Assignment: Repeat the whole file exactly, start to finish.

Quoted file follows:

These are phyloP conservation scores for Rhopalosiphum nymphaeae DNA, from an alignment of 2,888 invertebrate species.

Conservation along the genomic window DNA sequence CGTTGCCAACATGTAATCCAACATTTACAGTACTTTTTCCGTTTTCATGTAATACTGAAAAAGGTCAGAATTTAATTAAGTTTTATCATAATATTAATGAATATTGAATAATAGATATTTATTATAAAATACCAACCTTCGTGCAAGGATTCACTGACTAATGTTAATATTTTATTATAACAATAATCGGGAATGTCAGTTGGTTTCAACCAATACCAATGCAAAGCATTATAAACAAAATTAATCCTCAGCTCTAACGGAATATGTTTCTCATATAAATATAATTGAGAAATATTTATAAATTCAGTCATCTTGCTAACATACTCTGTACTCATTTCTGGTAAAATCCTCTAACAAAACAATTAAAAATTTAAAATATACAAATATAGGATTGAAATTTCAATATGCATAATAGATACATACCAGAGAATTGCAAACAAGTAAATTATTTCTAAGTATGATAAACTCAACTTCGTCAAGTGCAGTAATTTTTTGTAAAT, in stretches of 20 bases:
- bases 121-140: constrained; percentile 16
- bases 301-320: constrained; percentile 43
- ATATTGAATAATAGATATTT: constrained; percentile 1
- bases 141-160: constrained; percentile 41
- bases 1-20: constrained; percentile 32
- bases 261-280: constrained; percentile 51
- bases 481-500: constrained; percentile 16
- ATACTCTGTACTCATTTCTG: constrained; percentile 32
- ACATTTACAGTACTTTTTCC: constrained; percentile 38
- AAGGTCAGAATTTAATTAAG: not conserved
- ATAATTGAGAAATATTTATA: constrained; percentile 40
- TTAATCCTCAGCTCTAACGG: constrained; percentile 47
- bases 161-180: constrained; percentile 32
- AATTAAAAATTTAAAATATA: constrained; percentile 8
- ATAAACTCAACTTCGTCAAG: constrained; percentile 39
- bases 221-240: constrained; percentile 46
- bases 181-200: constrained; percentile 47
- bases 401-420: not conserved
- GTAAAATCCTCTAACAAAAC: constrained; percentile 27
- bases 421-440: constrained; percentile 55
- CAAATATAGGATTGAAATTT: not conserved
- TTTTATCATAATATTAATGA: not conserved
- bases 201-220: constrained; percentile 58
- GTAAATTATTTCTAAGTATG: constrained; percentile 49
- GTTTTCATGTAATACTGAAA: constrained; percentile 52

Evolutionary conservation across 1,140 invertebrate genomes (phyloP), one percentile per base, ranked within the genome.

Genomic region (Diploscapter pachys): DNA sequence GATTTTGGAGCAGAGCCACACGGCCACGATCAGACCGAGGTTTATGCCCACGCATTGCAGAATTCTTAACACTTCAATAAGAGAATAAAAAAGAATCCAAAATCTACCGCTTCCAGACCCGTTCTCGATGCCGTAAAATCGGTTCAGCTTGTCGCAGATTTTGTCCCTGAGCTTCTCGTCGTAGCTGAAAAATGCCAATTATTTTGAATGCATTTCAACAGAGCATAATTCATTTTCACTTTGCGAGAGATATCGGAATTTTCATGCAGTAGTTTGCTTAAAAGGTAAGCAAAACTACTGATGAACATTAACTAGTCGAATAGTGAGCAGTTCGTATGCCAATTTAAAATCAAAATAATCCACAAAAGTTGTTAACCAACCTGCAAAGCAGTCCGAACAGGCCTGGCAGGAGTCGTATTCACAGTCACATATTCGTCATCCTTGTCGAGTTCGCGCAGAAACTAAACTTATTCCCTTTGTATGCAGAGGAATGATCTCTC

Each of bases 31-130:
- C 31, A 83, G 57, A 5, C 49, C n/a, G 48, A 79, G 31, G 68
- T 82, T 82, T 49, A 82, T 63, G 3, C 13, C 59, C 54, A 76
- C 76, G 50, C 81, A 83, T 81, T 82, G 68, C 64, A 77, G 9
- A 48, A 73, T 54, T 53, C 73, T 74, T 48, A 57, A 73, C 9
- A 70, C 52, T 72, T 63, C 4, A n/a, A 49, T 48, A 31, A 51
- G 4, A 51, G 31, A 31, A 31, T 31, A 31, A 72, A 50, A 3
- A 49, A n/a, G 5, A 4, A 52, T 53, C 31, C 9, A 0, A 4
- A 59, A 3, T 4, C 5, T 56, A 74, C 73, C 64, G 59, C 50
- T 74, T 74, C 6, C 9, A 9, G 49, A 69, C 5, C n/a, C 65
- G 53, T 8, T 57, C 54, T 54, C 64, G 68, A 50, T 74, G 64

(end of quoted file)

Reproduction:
These are phyloP conservation scores for Rhopalosiphum nymphaeae DNA, from an alignment of 2,888 invertebrate species.

Conservation along the genomic window DNA sequence CGTTGCCAACATGTAATCCAACATTTACAGTACTTTTTCCGTTTTCATGTAATACTGAAAAAGGTCAGAATTTAATTAAGTTTTATCATAATATTAATGAATATTGAATAATAGATATTTATTATAAAATACCAACCTTCGTGCAAGGATTCACTGACTAATGTTAATATTTTATTATAACAATAATCGGGAATGTCAGTTGGTTTCAACCAATACCAATGCAAAGCATTATAAACAAAATTAATCCTCAGCTCTAACGGAATATGTTTCTCATATAAATATAATTGAGAAATATTTATAAATTCAGTCATCTTGCTAACATACTCTGTACTCATTTCTGGTAAAATCCTCTAACAAAACAATTAAAAATTTAAAATATACAAATATAGGATTGAAATTTCAATATGCATAATAGATACATACCAGAGAATTGCAAACAAGTAAATTATTTCTAAGTATGATAAACTCAACTTCGTCAAGTGCAGTAATTTTTTGTAAAT, in stretches of 20 bases:
- bases 121-140: constrained; percentile 16
- bases 301-320: constrained; percentile 43
- ATATTGAATAATAGATATTT: constrained; percentile 1
- bases 141-160: constrained; percentile 41
- bases 1-20: constrained; percentile 32
- bases 261-280: constrained; percentile 51
- bases 481-500: constrained; percentile 16
- ATACTCTGTACTCATTTCTG: constrained; percentile 32
- ACATTTACAGTACTTTTTCC: constrained; percentile 38
- AAGGTCAGAATTTAATTAAG: not conserved
- ATAATTGAGAAATATTTATA: constrained; percentile 40
- TTAATCCTCAGCTCTAACGG: constrained; percentile 47
- bases 161-180: constrained; percentile 32
- AATTAAAAATTTAAAATATA: constrained; percentile 8
- ATAAACTCAACTTCGTCAAG: constrained; percentile 39
- bases 221-240: constrained; percentile 46
- bases 181-200: constrained; percentile 47
- bases 401-420: not conserved
- GTAAAATCCTCTAACAAAAC: constrained; percentile 27
- bases 421-440: constrained; percentile 55
- CAAATATAGGATTGAAATTT: not conserved
- TTTTATCATAATATTAATGA: not conserved
- bases 201-220: constrained; percentile 58
- GTAAATTATTTCTAAGTATG: constrained; percentile 49
- GTTTTCATGTAATACTGAAA: constrained; percentile 52

Evolutionary conservation across 1,140 invertebrate genomes (phyloP), one percentile per base, ranked within the genome.

Genomic region (Diploscapter pachys): DNA sequence GATTTTGGAGCAGAGCCACACGGCCACGATCAGACCGAGGTTTATGCCCACGCATTGCAGAATTCTTAACACTTCAATAAGAGAATAAAAAAGAATCCAAAATCTACCGCTTCCAGACCCGTTCTCGATGCCGTAAAATCGGTTCAGCTTGTCGCAGATTTTGTCCCTGAGCTTCTCGTCGTAGCTGAAAAATGCCAATTATTTTGAATGCATTTCAACAGAGCATAATTCATTTTCACTTTGCGAGAGATATCGGAATTTTCATGCAGTAGTTTGCTTAAAAGGTAAGCAAAACTACTGATGAACATTAACTAGTCGAATAGTGAGCAGTTCGTATGCCAATTTAAAATCAAAATAATCCACAAAAGTTGTTAACCAACCTGCAAAGCAGTCCGAACAGGCCTGGCAGGAGTCGTATTCACAGTCACATATTCGTCATCCTTGTCGAGTTCGCGCAGAAACTAAACTTATTCCCTTTGTATGCAGAGGAATGATCTCTC

Each of bases 31-130:
- C 31, A 83, G 57, A 5, C 49, C n/a, G 48, A 79, G 31, G 68
- T 82, T 82, T 49, A 82, T 63, G 3, C 13, C 59, C 54, A 76
- C 76, G 50, C 81, A 83, T 81, T 82, G 68, C 64, A 77, G 9
- A 48, A 73, T 54, T 53, C 73, T 74, T 48, A 57, A 73, C 9
- A 70, C 52, T 72, T 63, C 4, A n/a, A 49, T 48, A 31, A 51
- G 4, A 51, G 31, A 31, A 31, T 31, A 31, A 72, A 50, A 3
- A 49, A n/a, G 5, A 4, A 52, T 53, C 31, C 9, A 0, A 4
- A 59, A 3, T 4, C 5, T 56, A 74, C 73, C 64, G 59, C 50
- T 74, T 74, C 6, C 9, A 9, G 49, A 69, C 5, C n/a, C 65
- G 53, T 8, T 57, C 54, T 54, C 64, G 68, A 50, T 74, G 64